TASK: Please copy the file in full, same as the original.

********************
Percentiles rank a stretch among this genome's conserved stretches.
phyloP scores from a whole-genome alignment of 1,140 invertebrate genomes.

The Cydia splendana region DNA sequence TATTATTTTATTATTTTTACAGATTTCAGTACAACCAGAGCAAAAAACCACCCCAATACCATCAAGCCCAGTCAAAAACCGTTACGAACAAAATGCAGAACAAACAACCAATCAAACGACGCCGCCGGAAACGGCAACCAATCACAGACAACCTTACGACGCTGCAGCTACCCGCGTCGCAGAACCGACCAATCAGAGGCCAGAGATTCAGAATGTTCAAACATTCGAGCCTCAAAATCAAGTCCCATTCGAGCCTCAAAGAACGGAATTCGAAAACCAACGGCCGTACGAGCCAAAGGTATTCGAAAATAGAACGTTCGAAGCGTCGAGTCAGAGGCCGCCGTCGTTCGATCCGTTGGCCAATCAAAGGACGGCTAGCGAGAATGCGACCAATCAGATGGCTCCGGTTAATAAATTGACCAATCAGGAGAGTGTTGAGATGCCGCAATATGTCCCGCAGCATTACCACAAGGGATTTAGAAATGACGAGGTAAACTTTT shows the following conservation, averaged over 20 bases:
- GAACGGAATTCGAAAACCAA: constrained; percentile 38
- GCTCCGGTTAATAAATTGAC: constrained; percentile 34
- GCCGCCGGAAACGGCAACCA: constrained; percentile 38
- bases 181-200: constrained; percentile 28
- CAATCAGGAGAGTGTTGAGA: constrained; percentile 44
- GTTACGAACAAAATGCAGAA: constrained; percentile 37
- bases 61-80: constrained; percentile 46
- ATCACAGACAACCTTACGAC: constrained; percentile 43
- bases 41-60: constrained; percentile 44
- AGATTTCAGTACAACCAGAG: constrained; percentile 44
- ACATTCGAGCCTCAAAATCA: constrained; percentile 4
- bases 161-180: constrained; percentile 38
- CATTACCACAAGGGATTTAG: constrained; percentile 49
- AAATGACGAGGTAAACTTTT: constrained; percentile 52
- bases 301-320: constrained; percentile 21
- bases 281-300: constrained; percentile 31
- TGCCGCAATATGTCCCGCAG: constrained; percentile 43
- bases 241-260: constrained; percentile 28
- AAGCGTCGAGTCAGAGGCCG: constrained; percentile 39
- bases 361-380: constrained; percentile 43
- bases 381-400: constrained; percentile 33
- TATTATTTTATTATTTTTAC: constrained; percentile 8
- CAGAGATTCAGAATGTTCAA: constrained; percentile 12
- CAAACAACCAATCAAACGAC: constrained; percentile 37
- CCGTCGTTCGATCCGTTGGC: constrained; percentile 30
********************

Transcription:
Percentiles rank a stretch among this genome's conserved stretches.
phyloP scores from a whole-genome alignment of 1,140 invertebrate genomes.

The Cydia splendana region DNA sequence TATTATTTTATTATTTTTACAGATTTCAGTACAACCAGAGCAAAAAACCACCCCAATACCATCAAGCCCAGTCAAAAACCGTTACGAACAAAATGCAGAACAAACAACCAATCAAACGACGCCGCCGGAAACGGCAACCAATCACAGACAACCTTACGACGCTGCAGCTACCCGCGTCGCAGAACCGACCAATCAGAGGCCAGAGATTCAGAATGTTCAAACATTCGAGCCTCAAAATCAAGTCCCATTCGAGCCTCAAAGAACGGAATTCGAAAACCAACGGCCGTACGAGCCAAAGGTATTCGAAAATAGAACGTTCGAAGCGTCGAGTCAGAGGCCGCCGTCGTTCGATCCGTTGGCCAATCAAAGGACGGCTAGCGAGAATGCGACCAATCAGATGGCTCCGGTTAATAAATTGACCAATCAGGAGAGTGTTGAGATGCCGCAATATGTCCCGCAGCATTACCACAAGGGATTTAGAAATGACGAGGTAAACTTTT shows the following conservation, averaged over 20 bases:
- GAACGGAATTCGAAAACCAA: constrained; percentile 38
- GCTCCGGTTAATAAATTGAC: constrained; percentile 34
- GCCGCCGGAAACGGCAACCA: constrained; percentile 38
- bases 181-200: constrained; percentile 28
- CAATCAGGAGAGTGTTGAGA: constrained; percentile 44
- GTTACGAACAAAATGCAGAA: constrained; percentile 37
- bases 61-80: constrained; percentile 46
- ATCACAGACAACCTTACGAC: constrained; percentile 43
- bases 41-60: constrained; percentile 44
- AGATTTCAGTACAACCAGAG: constrained; percentile 44
- ACATTCGAGCCTCAAAATCA: constrained; percentile 4
- bases 161-180: constrained; percentile 38
- CATTACCACAAGGGATTTAG: constrained; percentile 49
- AAATGACGAGGTAAACTTTT: constrained; percentile 52
- bases 301-320: constrained; percentile 21
- bases 281-300: constrained; percentile 31
- TGCCGCAATATGTCCCGCAG: constrained; percentile 43
- bases 241-260: constrained; percentile 28
- AAGCGTCGAGTCAGAGGCCG: constrained; percentile 39
- bases 361-380: constrained; percentile 43
- bases 381-400: constrained; percentile 33
- TATTATTTTATTATTTTTAC: constrained; percentile 8
- CAGAGATTCAGAATGTTCAA: constrained; percentile 12
- CAAACAACCAATCAAACGAC: constrained; percentile 37
- CCGTCGTTCGATCCGTTGGC: constrained; percentile 30